Housing, health care, the environment, roads, internet service and the economy were among the topics discussed at the South Shore-St. Margaret’s candidates’ debate held September 8 at the Best Western Hotel in Cookville.
Sparring off over two-and-a-half hours were the Liberals’ Bernadette Jordan, who is looking for another term as the riding’s MP; Rick Perkins, PC candidate; Thomas Trappenberg for the Green Party; and the NDP’s Olivia Dorey.
Emcee for the event was Blair Lipsett, vice-president of the Bridgewater and Area Chamber of Commerce, which hosted the event. It was sponsored by the Nova Scotia Association of Realtors.
The candidates exchanged a few jabs, but for the most part they stuck to their scripts in answering the questions they had been given ahead of time.
Questions later taken from the floor dealt with balancing the budget, care for veterans, conversion therapy, gender-based violence, immigration, as well as the economy and how each party plans to leave a legacy for future generations.
Commenting on the housing crisis, Perkins said a PC government would build a million new housing units over the next three years by trying to get the private sector to move its capital more towards rental and housing through such means as tax incentives.
Jordan said the Liberal government has been working with “all levels of government” on the issue and is investing $4 billion in a new housing accelerator fund to help build more homes faster. A re-elected government will also work with municipalities to identify empty spaces in their areas and invest in the conversion of empty spaces into market-based housing, she said. Further, there are plans to invest in building or renovating 1.4 million homes across the country by 2026. It would also ban blind bidding on properties.
Dorey insisted “we need dramatic intervention now.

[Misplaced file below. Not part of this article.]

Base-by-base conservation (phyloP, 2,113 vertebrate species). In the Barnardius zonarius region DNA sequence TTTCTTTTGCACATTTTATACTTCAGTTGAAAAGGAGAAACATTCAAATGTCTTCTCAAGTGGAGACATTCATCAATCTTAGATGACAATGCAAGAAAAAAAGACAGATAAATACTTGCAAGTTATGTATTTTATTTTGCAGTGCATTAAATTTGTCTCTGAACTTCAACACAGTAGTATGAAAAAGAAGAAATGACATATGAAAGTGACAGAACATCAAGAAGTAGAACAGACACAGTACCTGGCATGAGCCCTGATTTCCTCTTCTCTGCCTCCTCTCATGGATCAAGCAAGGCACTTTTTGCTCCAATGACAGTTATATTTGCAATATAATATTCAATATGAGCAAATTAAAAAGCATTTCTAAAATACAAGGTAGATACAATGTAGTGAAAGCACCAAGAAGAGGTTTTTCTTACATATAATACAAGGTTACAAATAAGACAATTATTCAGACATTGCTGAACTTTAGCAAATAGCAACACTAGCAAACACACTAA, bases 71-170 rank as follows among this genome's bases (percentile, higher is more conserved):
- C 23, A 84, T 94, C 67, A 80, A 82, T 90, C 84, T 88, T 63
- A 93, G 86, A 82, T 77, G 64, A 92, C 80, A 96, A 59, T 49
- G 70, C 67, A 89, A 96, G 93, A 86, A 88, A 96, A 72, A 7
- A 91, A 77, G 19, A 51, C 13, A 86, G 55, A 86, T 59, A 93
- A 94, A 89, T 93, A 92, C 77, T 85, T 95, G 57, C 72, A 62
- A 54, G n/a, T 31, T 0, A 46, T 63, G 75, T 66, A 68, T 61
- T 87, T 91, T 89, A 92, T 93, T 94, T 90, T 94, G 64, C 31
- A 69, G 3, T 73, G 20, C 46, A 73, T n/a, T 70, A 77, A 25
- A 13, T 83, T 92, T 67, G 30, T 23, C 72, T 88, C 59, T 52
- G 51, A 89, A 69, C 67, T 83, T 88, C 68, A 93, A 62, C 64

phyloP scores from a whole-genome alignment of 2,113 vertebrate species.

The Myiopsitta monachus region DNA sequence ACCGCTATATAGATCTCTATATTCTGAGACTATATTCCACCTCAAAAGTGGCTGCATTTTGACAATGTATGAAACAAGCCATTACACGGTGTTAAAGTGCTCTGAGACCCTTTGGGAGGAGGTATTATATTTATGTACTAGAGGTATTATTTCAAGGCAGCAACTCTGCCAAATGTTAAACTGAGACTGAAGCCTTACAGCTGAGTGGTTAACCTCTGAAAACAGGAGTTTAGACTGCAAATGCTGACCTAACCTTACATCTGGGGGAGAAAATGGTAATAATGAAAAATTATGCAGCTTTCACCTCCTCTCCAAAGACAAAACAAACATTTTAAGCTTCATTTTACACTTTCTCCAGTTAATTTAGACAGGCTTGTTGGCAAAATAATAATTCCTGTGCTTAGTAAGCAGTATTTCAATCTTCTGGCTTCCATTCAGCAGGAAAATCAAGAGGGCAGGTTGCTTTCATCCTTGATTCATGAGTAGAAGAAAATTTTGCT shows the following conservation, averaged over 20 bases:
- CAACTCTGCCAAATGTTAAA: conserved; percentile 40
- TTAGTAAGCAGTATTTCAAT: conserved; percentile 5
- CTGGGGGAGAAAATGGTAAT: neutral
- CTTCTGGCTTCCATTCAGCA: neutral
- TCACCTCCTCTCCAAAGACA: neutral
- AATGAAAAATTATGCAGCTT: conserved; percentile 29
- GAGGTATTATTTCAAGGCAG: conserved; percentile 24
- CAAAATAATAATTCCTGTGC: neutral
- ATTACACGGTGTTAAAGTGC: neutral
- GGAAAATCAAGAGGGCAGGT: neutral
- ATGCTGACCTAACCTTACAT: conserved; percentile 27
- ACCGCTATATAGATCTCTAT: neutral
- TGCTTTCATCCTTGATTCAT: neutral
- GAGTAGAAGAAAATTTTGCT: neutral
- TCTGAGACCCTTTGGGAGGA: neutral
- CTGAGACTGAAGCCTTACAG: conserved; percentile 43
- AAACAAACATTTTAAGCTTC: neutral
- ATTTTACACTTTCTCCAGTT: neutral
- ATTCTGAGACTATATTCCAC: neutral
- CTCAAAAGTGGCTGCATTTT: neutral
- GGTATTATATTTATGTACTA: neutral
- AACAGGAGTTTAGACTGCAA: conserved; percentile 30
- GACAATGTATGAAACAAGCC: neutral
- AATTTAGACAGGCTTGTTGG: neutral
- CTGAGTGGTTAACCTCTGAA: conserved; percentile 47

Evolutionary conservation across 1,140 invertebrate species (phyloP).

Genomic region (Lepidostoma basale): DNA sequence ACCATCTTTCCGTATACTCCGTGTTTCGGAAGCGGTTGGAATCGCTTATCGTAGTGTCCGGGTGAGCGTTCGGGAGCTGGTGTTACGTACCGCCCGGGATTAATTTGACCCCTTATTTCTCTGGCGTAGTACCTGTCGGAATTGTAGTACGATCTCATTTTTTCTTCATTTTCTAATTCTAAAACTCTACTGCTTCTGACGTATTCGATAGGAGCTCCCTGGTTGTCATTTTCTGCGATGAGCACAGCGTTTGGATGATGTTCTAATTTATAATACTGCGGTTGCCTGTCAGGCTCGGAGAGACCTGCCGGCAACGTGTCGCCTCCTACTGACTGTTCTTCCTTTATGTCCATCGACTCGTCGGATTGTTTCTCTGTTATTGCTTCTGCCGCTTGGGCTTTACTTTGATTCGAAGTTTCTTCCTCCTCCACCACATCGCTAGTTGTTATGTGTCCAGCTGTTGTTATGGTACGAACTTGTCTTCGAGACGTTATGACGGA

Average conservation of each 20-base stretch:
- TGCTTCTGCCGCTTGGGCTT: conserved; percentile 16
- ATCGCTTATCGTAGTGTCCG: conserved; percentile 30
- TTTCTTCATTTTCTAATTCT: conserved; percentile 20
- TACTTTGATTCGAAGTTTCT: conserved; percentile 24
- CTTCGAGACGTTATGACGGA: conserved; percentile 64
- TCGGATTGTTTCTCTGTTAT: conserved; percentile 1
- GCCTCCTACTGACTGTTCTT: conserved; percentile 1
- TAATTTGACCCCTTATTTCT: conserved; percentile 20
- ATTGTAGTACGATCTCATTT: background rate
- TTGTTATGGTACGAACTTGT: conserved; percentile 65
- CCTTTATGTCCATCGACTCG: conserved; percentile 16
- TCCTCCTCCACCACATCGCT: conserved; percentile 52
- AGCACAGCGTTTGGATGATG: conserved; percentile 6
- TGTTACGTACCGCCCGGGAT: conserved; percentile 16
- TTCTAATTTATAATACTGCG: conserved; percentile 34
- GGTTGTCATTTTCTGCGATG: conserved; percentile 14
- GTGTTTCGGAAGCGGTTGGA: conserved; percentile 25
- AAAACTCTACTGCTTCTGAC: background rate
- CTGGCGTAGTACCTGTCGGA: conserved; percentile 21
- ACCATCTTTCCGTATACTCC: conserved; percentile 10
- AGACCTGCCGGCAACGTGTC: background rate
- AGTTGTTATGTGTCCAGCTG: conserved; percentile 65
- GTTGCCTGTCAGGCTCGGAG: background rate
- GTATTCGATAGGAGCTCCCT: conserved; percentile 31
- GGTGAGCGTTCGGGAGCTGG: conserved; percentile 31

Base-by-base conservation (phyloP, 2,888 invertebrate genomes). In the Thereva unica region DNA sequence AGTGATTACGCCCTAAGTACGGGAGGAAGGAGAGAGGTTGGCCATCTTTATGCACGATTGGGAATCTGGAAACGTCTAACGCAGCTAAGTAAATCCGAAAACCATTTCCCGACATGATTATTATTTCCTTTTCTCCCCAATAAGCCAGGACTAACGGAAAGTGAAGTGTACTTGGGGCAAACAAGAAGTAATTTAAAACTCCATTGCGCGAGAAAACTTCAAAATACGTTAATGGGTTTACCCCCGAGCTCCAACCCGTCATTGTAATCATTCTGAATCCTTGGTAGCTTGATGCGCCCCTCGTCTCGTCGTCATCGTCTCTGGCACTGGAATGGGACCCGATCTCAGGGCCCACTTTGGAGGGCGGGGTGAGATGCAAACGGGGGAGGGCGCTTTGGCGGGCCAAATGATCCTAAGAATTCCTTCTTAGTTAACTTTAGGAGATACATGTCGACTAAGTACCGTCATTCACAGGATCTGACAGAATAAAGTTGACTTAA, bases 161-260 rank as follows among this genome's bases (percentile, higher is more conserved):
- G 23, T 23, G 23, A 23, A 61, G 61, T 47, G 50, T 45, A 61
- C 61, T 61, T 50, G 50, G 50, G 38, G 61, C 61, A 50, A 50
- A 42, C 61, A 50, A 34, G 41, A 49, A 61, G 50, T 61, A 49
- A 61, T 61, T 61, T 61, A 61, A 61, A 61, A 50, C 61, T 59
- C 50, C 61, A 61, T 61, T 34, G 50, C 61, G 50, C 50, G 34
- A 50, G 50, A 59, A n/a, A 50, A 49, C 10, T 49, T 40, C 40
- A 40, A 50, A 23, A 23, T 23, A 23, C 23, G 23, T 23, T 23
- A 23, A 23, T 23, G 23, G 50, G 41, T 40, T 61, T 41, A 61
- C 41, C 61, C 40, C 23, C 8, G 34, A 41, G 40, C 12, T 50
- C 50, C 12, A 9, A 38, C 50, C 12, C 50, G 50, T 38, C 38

“Neighbours don’t need more round tables, they need action right now,” she said.
She added the government has had six years to address the problems, but there are still people living in tents, and housing costs continue to increase while wages do not.
Dorey indicated the NDP would build half a million units of affordable housing and wants to waive the federal portion of the sales tax on the purchase of homes.
Trappenberg saw shelter as a human right and said municipalities should be responsible to provide housing. He also said there were other options that could be explored, such as tiny homes.
In answer to what many suggest is now a crisis in health care, Jordan echoed the Liberals’ plan to invest $6 billion more on top of the $4 billion already committed to support the elimination of health system wait lists. Moreover, she said, her government will also invest $3.2 billion to hire 7,500 more health care professionals.
The Liberals also are strategizing to make Canada more attractive by offering student loan forgiveness to professionals who practise in rural Canada, noted Jordan, as well as by investing more in telehealth and making it easier for inter-provincial migrants as well as immigrants with the proper medical qualifications to practise in Canada.
Jordan indicated they would also hire 50,000 more support workers with a high minimum wage to get them in the workforce.
Dorey suggested the pandemic has exposed huge gaps in the health care system, which, she said, was in crisis mode even before COVID-19 hit in earnest. She suggested there’s no longer such a thing as universal health care with so many things that aren’t covered for people.
However she agreed that immigrant accreditation is an area that needs tackling to help with the lack of doctors. “We don’t want doctors (from another country) driving taxis.”
On the subject of temporary foreign workers, Perkins noted there is a shortage of workers on the South Shore and postulated that the issue was “exacerbated by the introduction of the CERB or the Canada Emergency Response Benefit.
“We need to start getting people back to work,” he said.
Jordan was adamant in her response. “I can’t believe someone would say that. We put money in place to allow people to have food on the table and a roof over their heads during a global pandemic,” she countered.
Jordan suggested the economy is recovering, “but people are making different choices. We need to make sure workers are available and I think the best way forward is immigration.”
Trappenberg provided perhaps the most candid closing message among the candidates. He admitted it was “highly unlikely” he would win in the election, though he still encouraged people to vote for Green.
“Why vote Green if I have little chance to win? It is not a lotto. But voting Green is saying to all parties that we want more visionary actions and [to] move into the 21st century,” said Trappenberg.
Kevin McBain, Local Journalism Initiative Reporter, LighthouseNOW Progress Bulletin